• The first command in the file, xrdb $HOME/.Xresources, tells VNC's GUI framework to read the server user's .Xresources file. .Xresources is where a user can make changes to certain settings of the graphical desktop, like terminal colors, cursor themes, and font rendering.
  • The second command simply tells the server to launch XFCE, which is where you will find all of the graphical software that you need to comfortably manage your server.

Granted executable privilege:

 sudo chmod +x ~/.vnc/xstartup 

Create a VNC service file

First, opened a new service file in /etc/init.d with nano:

 sudo nano /etc/init.d/vncserver

The first block of data will be where we declare some common settings that VNC will be referring to a lot, like our username and the display resolution.

 export USER="mcnair"
 OPTIONS="-depth ${DEPTH} -geometry ${GEOMETRY} :${DISPLAY} -localhost"
 . /lib/lsb/init-functions

Next, we can start inserting the command instructions that will allow us to manage the new service. The following block binds the command needed to start a VNC server, and feedback that it is being started, to the command keyword start.

 case "$1" in
 log_action_begin_msg "Starting vncserver for user '${USER}' on localhost:${DISPLAY}"
 su ${USER} -c "/usr/bin/vncserver ${OPTIONS}"

The next block creates the command keyword stop, which will immediately kill an existing VNC server instance.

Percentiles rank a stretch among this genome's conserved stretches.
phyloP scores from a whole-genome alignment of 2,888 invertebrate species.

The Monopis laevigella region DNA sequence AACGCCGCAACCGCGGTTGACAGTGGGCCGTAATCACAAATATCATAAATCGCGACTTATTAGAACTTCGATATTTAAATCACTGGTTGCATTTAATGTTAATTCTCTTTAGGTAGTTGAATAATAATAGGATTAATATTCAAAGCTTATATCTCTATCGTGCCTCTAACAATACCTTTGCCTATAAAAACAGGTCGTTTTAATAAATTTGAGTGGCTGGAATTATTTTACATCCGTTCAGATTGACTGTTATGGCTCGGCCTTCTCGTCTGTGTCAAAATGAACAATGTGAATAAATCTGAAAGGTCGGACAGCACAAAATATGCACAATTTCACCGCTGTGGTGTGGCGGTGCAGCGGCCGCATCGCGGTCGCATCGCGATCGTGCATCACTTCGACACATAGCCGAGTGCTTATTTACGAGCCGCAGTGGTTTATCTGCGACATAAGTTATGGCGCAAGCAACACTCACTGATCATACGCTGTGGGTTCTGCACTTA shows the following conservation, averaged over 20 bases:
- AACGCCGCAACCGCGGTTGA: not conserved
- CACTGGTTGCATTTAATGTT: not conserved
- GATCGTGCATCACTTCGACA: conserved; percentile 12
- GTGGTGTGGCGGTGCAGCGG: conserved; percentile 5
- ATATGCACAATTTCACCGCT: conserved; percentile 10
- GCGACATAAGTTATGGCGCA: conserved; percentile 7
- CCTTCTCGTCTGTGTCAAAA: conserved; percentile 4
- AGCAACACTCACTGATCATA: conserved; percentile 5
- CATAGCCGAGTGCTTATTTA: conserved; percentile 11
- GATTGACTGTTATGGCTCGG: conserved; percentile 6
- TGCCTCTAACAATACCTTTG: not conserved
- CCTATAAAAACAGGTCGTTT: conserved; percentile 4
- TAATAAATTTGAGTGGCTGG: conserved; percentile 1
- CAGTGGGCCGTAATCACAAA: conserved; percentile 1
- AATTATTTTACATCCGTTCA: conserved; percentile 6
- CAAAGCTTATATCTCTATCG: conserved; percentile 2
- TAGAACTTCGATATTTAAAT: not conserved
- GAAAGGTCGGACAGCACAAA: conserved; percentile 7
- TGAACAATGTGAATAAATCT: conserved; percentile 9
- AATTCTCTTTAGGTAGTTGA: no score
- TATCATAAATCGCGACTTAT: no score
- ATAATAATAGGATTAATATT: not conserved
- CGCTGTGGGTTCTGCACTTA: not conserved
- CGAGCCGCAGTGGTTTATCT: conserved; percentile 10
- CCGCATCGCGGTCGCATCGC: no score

log_action_begin_msg "Stopping vncserver for user '${USER}' on localhost:${DISPLAY}"
 su ${USER} -c "/usr/bin/vncserver -kill :${DISPLAY}"

The final block is for the command keyword restart, which is simply the two previous commands (stop and start) combined into one command.

 $0 vncstop
 $0 vncstart
 exit 0

Made this service script executable:

 sudo chmod +x /etc/init.d/vncserver

Now try using the service and command to start a new VNC server instance:

 sudo service vncserver vncstart

Connect to VNC server

First create an SSH connection on your local computer that securely forwards to the localhost connection for VNC. On Linux or OS X (this requires the password for DB Server's non-root user mcnair):

 ssh -L 5901: -N -f -l mcnair

Now use Remmina/TightVNC Viewer/ETC to connect to the VNC server. On Remmina, use localhost:5901. No username is fine. Password is: Go-AsK-Ed


I am not an expert in Windows Shell and I am not sure how to SSH on Windows. The TightVNC Viewer has a ssh channel option, but I failed to connect to our VNC server on Windows.

User management

Adding Root Accounts to the box

Assuming that you have root, you can create user accounts on the box and give them root too. This isn't necessary for regular users - they just need a Postgres user account (see below). To add users to the box, the process is:

First create the users group, checking the last group number (5xx is the next one):

cat /etc/group
/usr/sbin/groupadd -g 5xx username 

Then add the user (it doesn't matter what you put for -p, it is going to be overwritten):

/usr/sbin/useradd -g username -G root -s /bin/bash -p xxxx -d /home/username -m username
      where g is the primary group, G is other groups, p sets a password,